JEMS.com Editor’s Note: Has the downturn in the economy negatively affected public safety salaries in your area?
AUSTIN, Texas — On this, the candidates agree: No one wants to compromise public safety.
But how much the cost of that public safety affects the Austin budget will be a question the winners of the May 10 City Council election will have to grapple with in the coming year.
Unions for all the public safety agencies, including the police and fire departments and Austin-Travis County Emergency Medical Services, are negotiating contracts this year. That means the city’s public safety expenses this year they consume 65 percent of the $592 million general fund are a moving target.
Some candidates say it’s premature to specify cost expectations without seeing a budget forecast. Others say an agreement that guaranteed higher raises for public safety employees must be scrapped. And other trade-offs, such as other departments that might suffer cuts at the expense of public safety, need to be considered, candidates say.
Unions representing police, fire and emergency medical services workers endorsed their choices in January, almost two months before the filing deadline for candidates. It was the first time all three groups picked a single slate of candidates: Lee Leffingwell in Place 1, Randi Shade in Place 3 and Cid Galindo in Place 4.
The groups have been influential in past local elections. Their political action committees have more than $66,000 that could be used in the May races, as long as the money is not in direct coordination with the campaigns.
“We don’t expect a yes person who sits up there to agree with us on every single issue,” said Wuthipong Tantaksinanukij , chairman of the Austin Police Association PAC. “What we do expect is that if something affects us, that you give us a chance to voice our concerns and hear us out.”
Meet-and-confer negotiations with the Austin Police Association, open to the public for the first time, started April 3. Negotiations with firefighters and emergency medical services workers will begin soon. A fourth set of negotiations with representatives for marshals and parks and airport police could also happen, unless an agreement is reached during Austin Police Association negotiations to bring those agencies into the Police Department.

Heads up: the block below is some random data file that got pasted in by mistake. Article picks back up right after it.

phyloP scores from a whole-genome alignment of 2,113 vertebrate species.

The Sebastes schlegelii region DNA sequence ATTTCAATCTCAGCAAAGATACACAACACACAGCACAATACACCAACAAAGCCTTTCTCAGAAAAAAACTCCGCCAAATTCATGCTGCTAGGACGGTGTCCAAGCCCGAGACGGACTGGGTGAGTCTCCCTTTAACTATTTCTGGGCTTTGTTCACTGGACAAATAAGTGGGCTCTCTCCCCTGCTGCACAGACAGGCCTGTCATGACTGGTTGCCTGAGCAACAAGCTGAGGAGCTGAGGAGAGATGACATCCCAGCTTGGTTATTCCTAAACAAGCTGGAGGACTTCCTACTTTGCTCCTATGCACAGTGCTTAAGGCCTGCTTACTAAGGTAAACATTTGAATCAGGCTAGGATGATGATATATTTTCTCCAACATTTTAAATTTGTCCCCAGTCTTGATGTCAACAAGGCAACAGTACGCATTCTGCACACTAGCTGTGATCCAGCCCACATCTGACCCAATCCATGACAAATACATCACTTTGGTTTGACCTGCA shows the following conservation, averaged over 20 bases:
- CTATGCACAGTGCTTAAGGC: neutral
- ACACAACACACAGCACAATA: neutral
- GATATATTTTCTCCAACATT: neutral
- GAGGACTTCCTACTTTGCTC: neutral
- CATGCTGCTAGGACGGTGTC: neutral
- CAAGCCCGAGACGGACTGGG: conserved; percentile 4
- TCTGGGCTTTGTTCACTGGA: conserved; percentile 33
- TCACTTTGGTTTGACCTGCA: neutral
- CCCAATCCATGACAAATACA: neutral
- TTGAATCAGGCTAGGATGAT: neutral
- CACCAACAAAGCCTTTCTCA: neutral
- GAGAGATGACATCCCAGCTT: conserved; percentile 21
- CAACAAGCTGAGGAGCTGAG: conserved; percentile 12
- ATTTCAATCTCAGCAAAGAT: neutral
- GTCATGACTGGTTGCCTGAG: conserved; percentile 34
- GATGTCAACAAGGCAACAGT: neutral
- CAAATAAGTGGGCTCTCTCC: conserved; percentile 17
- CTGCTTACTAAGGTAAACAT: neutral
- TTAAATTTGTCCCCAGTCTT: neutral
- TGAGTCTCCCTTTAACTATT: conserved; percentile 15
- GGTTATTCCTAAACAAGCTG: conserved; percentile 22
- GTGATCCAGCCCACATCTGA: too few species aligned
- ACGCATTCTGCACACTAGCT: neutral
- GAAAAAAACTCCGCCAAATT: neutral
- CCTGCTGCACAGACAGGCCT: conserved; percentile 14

Council members are not directly involved with the negotiations but do have to approve the final contract. They are briefed about legal issues along the way, said Assistant City Manager Michael McDonald.
Previous negotiations with the police and fire unions have been contentious and lengthy, punctuated by impasses. This is the first time emergency medical services workers have had negotiating rights. The city’s goal is to negotiate all the contracts by the end of September.
City officials who criticize public safety spending have noted that salaries are the driving force behind rising public safety. The 2004 police contract included a public safety premium that guaranteed a 2 percent raise in addition to what was offered citywide.
According to a 2005 analysis, wages for workers without bargaining rights trailed those for public safety workers who had those rights for the past decade. For example, a police officer’s salary, when adjusted for inflation, grew 91 percent while a comparable nonsafety employee saw an 8 percent increase.
Both Place 3 incumbent Jennifer Kim and challenger Shade have raised concerns about how the economy, particularly sales tax revenues that so far have not met projections, would affect the negotiations and salaries.
“While public safety is very important, I think we must be very careful about making any funding commitments until we know what our budget will look like,” Kim said, adding that the public safety premium for police will have to be discussed.